The events of this past year remind us that we are not living in""Camelot."" The lyrics of the ""Camelot"" speaks of an imaginary place where July and August cannot be too hot ... where winter is forbidden until December and exits March the second on the dot ... where the rain may never fall until after sundown and by eight the morning fog must disappear. In a repeated refrain the song tells us: ""In short, there's simply not a more congenial spot for happy ever-aftering than here in Camelot!""

We speak not of ""ever-aftering"" but of a God who has become flesh and blood, who enters a broken world, who helps the lowly here and now, a God of mercy and might who helps the oppressed and downtrodden.

Luke further emphasized this in his majestic beginning to the Gospel: ""In the fifteenth year of the rule of Tiberius Caesar, when Pontius Pilate was procurator of Judea, Herod tetrarch of Galilee, Philip his brother tetrarch of the region of Ituraea and Trachonitis, and Lysanias tetrarch of Abilene, during the high priesthood of Annas and Caiaphas, the word of God was spoken to John, son of Zechariah in the desert.""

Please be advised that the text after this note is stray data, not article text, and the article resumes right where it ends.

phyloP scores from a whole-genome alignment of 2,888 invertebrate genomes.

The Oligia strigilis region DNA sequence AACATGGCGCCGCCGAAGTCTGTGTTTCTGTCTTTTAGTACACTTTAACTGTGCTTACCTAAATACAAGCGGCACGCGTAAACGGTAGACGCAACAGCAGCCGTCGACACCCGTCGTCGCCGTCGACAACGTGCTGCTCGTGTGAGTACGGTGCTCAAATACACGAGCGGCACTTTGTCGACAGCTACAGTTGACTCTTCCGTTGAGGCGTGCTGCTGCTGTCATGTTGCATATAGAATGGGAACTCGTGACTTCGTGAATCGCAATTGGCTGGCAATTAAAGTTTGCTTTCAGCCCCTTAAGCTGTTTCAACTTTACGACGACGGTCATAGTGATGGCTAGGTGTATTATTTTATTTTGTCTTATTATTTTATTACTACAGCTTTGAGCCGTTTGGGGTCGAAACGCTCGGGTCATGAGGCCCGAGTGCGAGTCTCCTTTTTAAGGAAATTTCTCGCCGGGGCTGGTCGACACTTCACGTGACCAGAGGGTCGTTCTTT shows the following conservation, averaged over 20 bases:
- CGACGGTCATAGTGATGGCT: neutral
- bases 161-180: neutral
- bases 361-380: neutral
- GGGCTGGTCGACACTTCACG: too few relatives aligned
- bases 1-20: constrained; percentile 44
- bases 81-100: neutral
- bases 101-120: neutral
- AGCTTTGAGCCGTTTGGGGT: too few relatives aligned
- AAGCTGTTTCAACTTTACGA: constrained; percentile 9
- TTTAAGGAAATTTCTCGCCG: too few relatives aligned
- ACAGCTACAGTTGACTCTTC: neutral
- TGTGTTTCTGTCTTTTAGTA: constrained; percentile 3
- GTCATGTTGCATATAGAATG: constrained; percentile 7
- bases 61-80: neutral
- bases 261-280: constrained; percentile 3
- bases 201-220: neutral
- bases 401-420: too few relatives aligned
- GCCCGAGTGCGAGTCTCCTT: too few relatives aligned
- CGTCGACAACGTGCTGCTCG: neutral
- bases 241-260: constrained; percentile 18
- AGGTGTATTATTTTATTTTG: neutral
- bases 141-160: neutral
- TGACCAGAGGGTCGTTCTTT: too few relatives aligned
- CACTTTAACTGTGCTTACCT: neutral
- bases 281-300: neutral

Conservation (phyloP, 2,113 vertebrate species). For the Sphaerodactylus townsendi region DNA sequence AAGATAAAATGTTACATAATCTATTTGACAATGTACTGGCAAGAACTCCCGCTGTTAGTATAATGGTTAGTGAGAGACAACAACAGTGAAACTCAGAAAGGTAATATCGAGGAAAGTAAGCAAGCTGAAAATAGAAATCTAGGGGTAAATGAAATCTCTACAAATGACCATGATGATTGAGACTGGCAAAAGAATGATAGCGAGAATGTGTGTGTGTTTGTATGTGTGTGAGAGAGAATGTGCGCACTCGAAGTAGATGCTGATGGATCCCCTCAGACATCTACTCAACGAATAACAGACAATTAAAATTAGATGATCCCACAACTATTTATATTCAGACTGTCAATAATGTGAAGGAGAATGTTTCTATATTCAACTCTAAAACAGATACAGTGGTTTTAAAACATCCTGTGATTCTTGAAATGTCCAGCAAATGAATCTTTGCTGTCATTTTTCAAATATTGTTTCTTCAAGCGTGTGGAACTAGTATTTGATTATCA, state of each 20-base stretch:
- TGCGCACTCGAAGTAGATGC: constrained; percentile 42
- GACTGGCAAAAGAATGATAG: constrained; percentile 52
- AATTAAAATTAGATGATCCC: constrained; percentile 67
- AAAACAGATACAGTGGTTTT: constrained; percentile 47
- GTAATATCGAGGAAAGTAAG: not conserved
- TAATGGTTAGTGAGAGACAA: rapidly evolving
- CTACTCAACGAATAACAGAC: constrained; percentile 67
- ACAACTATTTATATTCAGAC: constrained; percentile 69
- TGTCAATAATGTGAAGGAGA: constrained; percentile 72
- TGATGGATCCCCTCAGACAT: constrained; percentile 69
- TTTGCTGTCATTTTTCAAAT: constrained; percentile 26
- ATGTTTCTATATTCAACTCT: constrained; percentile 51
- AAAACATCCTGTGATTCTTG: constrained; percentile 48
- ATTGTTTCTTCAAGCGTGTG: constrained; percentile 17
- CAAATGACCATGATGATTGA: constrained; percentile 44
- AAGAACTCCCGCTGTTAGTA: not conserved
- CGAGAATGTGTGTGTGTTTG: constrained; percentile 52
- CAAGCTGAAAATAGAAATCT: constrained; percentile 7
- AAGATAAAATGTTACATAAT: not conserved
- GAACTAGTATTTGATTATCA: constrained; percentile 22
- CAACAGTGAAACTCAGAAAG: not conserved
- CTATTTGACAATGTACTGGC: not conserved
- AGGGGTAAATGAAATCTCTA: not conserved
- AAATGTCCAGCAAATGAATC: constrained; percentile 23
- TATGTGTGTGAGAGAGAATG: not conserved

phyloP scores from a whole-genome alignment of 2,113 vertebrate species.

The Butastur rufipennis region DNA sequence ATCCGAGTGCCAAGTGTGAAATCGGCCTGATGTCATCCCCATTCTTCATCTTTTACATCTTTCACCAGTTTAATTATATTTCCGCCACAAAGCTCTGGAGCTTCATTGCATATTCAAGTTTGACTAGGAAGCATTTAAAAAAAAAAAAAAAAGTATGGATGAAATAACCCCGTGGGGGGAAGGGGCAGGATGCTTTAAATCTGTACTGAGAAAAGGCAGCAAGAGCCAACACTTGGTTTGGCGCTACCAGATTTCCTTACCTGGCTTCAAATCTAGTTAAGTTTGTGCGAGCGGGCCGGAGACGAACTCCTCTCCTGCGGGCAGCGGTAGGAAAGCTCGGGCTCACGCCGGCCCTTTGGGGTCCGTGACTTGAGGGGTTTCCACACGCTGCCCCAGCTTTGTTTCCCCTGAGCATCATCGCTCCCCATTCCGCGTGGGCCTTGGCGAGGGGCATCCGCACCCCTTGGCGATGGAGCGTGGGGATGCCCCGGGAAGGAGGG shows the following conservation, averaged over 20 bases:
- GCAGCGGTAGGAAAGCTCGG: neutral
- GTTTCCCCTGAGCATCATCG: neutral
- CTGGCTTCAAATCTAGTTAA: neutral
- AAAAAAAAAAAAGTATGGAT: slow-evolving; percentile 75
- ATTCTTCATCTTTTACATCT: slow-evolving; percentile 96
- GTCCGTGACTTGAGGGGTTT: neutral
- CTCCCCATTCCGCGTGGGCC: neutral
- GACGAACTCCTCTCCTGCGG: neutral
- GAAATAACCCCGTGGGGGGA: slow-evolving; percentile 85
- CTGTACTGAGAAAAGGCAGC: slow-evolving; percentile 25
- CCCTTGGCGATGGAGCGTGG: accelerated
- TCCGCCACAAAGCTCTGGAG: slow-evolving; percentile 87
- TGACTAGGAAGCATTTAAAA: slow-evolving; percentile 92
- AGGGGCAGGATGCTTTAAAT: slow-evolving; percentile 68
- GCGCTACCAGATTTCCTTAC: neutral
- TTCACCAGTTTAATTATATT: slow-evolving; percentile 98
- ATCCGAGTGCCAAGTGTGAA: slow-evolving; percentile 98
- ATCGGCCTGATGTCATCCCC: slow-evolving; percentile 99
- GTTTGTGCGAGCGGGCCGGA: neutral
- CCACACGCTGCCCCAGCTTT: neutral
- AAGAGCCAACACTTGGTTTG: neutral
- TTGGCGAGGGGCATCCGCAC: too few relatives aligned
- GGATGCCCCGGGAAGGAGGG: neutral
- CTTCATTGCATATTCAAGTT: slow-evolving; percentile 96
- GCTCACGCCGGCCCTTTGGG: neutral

The purpose of this is not to tell us the exact date of the public life of Jesus but to make it clear that what is taking place is the coming of God into world history. This is not a little vignette about something that happened in a distant corner of the world. It is the turning point of history, the decisive entry of the kingdom within world history.

It would seem so much easier if God had never done this and instead had maintained his kingdom off somewhere else, like Camelot, and promised us a place in it after the world was destroyed, if only we passed the test. But God did not do that. The shaping of this world is part of the process of shaping the kingdom. “Gaudium et Spes” tells us: ""The word of God ... entered world history, taking that history into himself and recapitulating it. He reveals to us that ‘God is love’ and at the same time teaches that the transformation of the world is the new commandment of love"" (No. 38).